... ii. 133, where he says 'dream not that men will move their little finger to serve you unless their advantage in so doing be obvious to them.' See also the apologue of 'Walter Wise,' who becomes Lord Mayor, and 'Timothy Thoughtless,' who ends at Botany Bay (i. 118), giving the lowest kind of prudential morality. The manuscript of the Deontology, now in University College, London, seems to prove that Bentham was substantially the author, though the Mills seem to have suspected Bowring of adulterating the true ...
— The English Utilitarians, Volume I. • Leslie Stephen

... Milly's gravity disappeared, and a little time afterwards she was laughing gleefully as she was being trotted round the stable-yard on a large bay mare; but she said to her ...
— Probable Sons • Amy Le Feuvre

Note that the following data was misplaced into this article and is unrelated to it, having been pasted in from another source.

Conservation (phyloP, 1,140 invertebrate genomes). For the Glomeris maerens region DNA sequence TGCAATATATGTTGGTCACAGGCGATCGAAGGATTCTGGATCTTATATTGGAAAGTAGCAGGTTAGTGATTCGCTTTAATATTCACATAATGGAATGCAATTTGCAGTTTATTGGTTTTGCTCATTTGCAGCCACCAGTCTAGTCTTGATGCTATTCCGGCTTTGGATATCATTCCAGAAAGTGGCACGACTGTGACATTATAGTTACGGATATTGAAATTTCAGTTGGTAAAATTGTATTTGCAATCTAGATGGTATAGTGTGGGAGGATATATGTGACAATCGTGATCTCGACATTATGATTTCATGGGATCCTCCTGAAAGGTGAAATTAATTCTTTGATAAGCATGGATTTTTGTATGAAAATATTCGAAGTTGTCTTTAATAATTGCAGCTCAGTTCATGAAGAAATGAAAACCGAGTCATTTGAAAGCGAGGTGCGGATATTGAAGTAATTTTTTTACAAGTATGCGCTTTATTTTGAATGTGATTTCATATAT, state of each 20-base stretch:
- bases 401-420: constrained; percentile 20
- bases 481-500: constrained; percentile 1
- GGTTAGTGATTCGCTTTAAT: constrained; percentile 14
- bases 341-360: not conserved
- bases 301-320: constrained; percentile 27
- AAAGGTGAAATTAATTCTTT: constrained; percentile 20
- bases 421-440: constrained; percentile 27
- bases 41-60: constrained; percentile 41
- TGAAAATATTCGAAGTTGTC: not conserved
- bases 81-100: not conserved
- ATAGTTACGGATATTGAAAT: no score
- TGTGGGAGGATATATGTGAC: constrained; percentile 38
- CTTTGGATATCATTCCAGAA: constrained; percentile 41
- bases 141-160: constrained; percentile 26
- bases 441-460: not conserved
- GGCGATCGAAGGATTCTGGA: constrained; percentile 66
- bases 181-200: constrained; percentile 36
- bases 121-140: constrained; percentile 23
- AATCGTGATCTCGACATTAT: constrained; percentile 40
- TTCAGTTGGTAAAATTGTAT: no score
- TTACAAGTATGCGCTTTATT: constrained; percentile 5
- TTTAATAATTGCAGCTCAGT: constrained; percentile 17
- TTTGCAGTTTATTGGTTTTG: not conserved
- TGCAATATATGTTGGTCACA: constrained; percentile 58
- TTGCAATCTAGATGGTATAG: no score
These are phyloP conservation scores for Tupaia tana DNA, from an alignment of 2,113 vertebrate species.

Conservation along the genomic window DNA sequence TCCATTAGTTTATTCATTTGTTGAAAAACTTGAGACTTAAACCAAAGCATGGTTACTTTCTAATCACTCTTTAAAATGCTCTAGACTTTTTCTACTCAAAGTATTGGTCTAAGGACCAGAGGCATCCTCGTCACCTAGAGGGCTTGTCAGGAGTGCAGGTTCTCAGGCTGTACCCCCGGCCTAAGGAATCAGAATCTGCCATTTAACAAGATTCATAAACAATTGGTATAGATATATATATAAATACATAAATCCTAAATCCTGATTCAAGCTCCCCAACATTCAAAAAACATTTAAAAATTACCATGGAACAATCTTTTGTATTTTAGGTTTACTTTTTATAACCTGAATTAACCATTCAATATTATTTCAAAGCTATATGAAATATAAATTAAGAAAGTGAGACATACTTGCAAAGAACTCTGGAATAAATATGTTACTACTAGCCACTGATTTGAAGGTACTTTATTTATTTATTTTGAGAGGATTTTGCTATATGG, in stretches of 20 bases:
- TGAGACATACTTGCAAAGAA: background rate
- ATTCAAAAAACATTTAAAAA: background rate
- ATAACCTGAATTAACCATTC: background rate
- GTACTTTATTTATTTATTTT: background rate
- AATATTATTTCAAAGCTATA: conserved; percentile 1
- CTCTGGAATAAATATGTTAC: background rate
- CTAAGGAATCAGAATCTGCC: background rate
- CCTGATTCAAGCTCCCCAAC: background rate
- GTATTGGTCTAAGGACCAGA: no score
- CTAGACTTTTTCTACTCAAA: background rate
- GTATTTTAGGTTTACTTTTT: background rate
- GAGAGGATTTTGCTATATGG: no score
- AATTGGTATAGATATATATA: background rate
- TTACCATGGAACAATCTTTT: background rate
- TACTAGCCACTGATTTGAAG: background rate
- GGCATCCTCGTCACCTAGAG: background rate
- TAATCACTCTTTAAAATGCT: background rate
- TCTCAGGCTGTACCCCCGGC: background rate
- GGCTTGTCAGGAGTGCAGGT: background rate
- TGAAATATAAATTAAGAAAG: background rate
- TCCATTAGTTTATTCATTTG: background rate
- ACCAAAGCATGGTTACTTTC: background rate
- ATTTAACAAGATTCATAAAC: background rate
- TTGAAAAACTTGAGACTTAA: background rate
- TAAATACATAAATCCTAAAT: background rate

... gain on her pursuer until the sun set, when Captain Truck began once more to cast about him for the chances of the night. He knew that the ship was running into the mouth of the Bay of Biscay, or at least was fast approaching it, and he bethought him of the means of getting to the westward. The night promised to be anything but dark, for though a good many wild-looking clouds ...
— Homeward Bound - or, The Chase • James Fenimore Cooper

... a little confidence in him, unwittingly enjoyed the pleasures of hope all that day and the next. On the second evening she was a trifle downhearted. The morning after she awoke with another prospect before her eyes—a beautiful bay, with houses fringing its shores and standing out on its cliffs, and verdure to the water's edge. Mrs. Betts told her these villages were Sandown and Shanklyn. The yacht was scudding along at a famous rate. They passed Luccombe with its few cottages ...
— The Vicissitudes of Bessie Fairfax • Harriet Parr